When I decided to apply to DukeEngage last semester, I expected that I would dramatically change lives. I thought I would play an active role in the legal process, and would help a few people gain permanent residency in the United States. I quickly realized that this belief was wrong. Rather than working with clients, I found myself doing lots of busy work for the lawyers at Catholic Charities Legal Services. So far, most of my tasks have been scanning old case files, writing thank you letters to donors, and researching country conditions. Initially, I was frustrated with my role. Even though I didn’t have any formal education in law, I felt I was capable of doing more than just secretarial office work.
Ever since we arrived in Miami, our site coordinator has been telling us that no task is too small, that every role is important. He argued that while we might not be making an impact directly, we were freeing time for better-qualified attorneys who would be able to accomplish our goals. I understood the message and thought it made sense, but I was still unsatisfied with my assignments. I knew I was freeing others’ time, but I still didn’t feel like I was making a difference. That was until my supervisor gave me an update on one of my earlier tasks.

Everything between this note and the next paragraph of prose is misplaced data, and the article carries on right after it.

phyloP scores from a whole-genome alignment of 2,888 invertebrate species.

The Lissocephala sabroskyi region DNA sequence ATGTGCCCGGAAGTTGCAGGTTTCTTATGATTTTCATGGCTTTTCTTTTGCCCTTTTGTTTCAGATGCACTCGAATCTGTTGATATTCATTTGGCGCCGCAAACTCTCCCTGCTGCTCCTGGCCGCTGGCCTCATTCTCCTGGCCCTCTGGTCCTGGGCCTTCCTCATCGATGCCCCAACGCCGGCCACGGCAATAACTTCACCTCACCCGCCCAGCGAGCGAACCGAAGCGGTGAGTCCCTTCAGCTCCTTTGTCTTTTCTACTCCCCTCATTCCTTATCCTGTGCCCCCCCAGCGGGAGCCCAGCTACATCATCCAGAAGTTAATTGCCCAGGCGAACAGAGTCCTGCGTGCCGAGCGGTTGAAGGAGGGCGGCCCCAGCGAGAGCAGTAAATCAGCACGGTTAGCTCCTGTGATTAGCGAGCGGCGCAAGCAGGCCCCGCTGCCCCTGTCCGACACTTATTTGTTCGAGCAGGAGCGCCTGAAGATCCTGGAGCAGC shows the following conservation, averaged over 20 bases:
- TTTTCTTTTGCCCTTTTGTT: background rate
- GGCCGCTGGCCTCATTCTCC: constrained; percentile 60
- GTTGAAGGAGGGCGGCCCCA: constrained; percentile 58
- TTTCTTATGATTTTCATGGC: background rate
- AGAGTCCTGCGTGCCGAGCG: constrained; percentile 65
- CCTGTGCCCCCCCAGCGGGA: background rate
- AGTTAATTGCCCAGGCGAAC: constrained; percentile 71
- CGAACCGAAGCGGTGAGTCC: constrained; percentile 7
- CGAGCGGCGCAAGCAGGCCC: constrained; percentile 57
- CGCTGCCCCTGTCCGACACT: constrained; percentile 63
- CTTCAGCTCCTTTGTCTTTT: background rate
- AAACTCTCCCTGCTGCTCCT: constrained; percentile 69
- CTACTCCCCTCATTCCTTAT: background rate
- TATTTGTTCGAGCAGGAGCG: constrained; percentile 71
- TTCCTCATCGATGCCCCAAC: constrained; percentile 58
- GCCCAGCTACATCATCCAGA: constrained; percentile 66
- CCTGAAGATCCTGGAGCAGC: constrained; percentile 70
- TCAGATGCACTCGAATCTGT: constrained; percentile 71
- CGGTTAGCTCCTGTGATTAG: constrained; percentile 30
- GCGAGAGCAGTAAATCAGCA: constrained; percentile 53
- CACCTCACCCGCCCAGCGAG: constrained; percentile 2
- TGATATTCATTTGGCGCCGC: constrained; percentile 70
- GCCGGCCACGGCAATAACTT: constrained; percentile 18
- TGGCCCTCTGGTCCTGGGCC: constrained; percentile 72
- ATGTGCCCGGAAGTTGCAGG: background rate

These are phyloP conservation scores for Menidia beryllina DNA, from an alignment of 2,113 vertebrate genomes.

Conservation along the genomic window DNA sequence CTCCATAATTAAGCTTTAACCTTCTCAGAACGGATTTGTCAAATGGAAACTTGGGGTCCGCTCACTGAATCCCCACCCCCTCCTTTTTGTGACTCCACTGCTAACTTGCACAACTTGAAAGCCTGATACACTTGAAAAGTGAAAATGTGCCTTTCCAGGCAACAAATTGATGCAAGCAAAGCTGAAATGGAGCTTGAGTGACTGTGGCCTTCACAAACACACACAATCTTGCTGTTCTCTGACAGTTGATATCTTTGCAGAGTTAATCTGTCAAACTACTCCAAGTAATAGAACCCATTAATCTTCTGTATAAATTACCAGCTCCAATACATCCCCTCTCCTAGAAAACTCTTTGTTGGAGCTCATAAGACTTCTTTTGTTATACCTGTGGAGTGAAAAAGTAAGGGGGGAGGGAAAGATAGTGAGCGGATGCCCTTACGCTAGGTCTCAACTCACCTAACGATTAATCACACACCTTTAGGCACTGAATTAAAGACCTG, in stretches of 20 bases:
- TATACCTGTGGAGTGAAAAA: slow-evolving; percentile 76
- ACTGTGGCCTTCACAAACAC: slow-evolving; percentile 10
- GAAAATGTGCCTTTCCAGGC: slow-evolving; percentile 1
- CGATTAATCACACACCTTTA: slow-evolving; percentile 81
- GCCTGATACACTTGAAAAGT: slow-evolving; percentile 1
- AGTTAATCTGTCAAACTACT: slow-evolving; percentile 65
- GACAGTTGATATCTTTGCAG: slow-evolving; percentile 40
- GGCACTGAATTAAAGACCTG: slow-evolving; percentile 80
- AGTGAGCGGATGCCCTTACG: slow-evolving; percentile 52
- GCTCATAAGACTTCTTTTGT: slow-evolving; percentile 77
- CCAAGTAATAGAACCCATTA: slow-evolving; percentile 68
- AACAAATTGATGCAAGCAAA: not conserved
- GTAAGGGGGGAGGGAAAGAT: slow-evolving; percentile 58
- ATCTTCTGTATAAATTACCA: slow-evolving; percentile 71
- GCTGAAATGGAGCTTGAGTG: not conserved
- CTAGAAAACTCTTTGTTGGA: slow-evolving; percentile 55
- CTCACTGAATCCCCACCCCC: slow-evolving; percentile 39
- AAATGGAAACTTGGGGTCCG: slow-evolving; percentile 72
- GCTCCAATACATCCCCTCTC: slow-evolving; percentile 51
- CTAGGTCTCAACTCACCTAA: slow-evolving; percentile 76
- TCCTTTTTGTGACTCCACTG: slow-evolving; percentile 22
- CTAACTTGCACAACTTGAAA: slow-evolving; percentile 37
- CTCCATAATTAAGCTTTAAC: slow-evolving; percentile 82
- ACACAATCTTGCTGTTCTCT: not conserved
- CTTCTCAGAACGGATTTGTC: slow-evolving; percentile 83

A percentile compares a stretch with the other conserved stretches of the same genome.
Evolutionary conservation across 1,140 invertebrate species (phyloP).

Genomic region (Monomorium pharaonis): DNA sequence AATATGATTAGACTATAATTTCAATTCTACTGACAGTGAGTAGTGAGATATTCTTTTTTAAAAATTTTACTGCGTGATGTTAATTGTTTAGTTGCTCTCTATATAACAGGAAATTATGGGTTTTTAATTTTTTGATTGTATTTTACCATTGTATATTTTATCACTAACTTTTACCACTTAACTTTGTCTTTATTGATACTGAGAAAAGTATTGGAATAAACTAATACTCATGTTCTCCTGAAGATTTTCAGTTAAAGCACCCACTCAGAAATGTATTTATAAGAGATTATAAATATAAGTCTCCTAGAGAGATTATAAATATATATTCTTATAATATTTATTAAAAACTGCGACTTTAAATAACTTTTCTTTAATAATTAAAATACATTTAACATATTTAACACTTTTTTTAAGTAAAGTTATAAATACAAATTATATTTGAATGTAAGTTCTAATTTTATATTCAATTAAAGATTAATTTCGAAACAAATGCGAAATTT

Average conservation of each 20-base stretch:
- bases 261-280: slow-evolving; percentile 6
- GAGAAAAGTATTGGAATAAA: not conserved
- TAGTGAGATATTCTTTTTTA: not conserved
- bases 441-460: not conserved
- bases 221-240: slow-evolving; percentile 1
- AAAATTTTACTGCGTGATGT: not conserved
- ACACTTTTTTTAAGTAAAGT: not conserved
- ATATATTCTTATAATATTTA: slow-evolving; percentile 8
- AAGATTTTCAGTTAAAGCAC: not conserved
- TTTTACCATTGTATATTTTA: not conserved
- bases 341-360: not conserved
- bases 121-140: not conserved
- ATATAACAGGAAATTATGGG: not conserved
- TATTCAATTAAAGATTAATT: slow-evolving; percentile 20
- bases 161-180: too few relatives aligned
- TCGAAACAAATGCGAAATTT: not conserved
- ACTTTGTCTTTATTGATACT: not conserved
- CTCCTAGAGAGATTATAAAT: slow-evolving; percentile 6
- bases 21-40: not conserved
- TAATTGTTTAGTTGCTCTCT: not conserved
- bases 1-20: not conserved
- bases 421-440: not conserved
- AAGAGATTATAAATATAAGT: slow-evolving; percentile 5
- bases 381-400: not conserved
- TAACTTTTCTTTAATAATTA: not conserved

During my first week, I was told to find free counseling services for a domestic violence victim in another state. When it was assigned, it felt like I was just given something to keep me busy; earlier this week, however, my supervisor let me know that the person I was researching for was able to get in contact with one of the organizations I found, and that she would soon begin treatment. At the time, I felt like this was too trivial. Now, I realize that it allowed me to achieve my goal of changing at least one life. This showed me that even small tasks can make a drastic improvement in one’s life, even if it doesn’t seem that way at first. This showed me that there truly is no task too small.